Contract Negotiation Retirement Sports Law

Back so soon?

An interesting case has emerged in the Australian Football League (AFL) which may have repercussions worldwide.

Mal Michael retired from the Brisbane Lions at the end of this season, with one year remaining on his contract. Thus, his one year was voided as he ended his career.

Just yesterday, he announced that he has signed a two year deal with the Essendon Bombers. He will be drafted in the pre-season draft. Therefore, just six weeks after retirement he is playing again.

The problem that arises is that Brisbane recieved no compensation whatsoever for this move. With one year left on his contract at his previous club, he should not be allowed to move to another club unless terms are reached between his former and prospective club.

The AFL are looking into this move, but initially have reported they see no grounds to block the contract..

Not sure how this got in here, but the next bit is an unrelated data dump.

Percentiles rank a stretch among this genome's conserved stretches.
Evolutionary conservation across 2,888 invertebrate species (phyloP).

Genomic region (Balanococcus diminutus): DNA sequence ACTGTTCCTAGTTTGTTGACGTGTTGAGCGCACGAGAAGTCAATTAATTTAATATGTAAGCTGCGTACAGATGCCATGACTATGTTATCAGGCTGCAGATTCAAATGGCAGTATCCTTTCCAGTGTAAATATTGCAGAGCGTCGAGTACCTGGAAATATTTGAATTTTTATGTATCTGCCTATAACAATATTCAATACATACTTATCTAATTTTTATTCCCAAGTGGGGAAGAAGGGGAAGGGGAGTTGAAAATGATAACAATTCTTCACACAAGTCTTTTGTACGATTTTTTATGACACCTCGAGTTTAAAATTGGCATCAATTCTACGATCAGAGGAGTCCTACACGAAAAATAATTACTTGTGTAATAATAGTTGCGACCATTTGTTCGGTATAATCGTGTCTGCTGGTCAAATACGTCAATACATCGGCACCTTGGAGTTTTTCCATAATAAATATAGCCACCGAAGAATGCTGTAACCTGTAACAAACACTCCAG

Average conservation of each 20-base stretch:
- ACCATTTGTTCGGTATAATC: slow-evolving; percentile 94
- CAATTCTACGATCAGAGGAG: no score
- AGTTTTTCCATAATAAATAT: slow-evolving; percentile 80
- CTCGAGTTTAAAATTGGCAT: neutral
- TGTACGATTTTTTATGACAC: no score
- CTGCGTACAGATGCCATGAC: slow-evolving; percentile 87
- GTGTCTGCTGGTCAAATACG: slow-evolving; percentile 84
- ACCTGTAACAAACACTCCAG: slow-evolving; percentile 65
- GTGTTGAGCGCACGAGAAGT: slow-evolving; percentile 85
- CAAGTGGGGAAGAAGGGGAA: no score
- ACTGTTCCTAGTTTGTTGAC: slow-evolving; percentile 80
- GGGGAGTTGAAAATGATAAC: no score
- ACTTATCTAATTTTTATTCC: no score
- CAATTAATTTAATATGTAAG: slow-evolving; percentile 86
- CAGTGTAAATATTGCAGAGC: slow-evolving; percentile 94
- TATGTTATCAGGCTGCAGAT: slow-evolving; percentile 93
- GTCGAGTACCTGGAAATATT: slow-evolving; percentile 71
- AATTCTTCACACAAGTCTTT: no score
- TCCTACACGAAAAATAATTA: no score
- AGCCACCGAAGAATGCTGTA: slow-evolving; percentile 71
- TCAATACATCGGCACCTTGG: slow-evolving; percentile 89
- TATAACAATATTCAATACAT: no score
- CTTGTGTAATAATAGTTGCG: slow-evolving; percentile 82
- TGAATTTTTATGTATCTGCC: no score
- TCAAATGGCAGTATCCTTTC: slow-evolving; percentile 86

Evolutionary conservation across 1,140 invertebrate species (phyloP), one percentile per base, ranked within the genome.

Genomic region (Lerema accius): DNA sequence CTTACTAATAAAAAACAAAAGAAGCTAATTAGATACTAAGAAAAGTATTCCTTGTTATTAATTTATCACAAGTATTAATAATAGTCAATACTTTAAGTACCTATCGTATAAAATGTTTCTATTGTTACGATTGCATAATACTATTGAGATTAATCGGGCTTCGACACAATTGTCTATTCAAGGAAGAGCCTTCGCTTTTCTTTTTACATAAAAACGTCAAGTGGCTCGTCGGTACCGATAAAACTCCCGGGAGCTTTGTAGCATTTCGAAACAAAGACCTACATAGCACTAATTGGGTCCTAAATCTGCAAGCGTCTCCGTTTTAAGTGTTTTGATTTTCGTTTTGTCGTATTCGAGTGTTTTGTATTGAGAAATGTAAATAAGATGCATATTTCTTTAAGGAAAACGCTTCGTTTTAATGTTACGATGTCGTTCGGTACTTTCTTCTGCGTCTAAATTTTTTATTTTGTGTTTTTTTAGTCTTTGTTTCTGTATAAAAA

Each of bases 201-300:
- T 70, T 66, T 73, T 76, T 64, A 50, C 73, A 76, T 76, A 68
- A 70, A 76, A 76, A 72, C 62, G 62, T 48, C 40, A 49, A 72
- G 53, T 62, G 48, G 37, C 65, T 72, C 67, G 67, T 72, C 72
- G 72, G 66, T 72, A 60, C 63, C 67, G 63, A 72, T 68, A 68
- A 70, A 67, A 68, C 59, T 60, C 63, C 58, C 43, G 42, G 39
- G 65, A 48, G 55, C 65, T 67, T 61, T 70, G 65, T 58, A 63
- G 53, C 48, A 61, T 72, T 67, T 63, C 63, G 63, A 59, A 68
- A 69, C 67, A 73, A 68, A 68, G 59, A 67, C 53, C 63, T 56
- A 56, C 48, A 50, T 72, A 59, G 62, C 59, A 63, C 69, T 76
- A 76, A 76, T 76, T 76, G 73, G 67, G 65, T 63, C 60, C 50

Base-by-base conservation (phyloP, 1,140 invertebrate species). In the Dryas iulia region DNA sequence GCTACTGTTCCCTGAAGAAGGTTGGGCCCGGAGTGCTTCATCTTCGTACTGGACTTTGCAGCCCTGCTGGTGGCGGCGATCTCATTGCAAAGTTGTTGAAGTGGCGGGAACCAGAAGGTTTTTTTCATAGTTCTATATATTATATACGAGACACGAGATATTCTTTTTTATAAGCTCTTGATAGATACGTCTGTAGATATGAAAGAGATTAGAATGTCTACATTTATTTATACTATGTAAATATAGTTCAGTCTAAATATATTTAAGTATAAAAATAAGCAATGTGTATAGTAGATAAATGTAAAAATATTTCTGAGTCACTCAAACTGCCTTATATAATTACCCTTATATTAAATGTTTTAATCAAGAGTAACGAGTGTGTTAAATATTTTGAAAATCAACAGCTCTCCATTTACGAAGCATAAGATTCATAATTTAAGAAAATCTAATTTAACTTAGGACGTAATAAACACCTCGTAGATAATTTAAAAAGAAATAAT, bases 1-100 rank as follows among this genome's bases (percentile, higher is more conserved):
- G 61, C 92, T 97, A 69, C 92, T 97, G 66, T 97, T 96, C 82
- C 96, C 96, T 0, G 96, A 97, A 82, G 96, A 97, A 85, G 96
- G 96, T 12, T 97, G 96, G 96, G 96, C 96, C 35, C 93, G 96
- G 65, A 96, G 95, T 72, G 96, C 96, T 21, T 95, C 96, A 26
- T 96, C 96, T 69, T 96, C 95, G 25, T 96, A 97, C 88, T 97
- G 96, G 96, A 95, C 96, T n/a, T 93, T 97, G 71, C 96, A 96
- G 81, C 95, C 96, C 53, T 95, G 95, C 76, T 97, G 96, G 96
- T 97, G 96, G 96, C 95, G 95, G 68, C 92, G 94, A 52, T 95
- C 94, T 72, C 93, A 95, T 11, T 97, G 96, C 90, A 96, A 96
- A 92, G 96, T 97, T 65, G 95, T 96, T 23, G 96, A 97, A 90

So what implications does this have for sports agents? It sets a precedent that could enable many players to void their contracts in the future. Almost like a get-out-of-jail-free card.

If a player is unhappy with their club, they can call it quits on their career, and sign with the club of their choice with no liability whatsoever.

I am not suggesting Mal Michael had intent to harm the club that treated him so well, but if the contract was to pass then this case may act as an example for playing contracts in the future beyond the AFL.

Thanks to Fox Sports for the story.

– Chris Lesley

2 replies on “Back so soon?”

i found this piece by Chris Lesley very informative and interesting. How can a player do such a thing even under contract. I understand that a professional athlete like Mal Michael can have a change of heart but under the guidelines of a binding contract, is he able to switch teams?
well done Chris on an interesting blog!

This won’t set a precedent for other sports. In the big 3 (NFL, MLB & NBA) I’m sure this is covered in the respective CBAs.

This is extremely rare and not possible in other sports. You’d think the AFL would have such an agreement as to protect the teams from such events.

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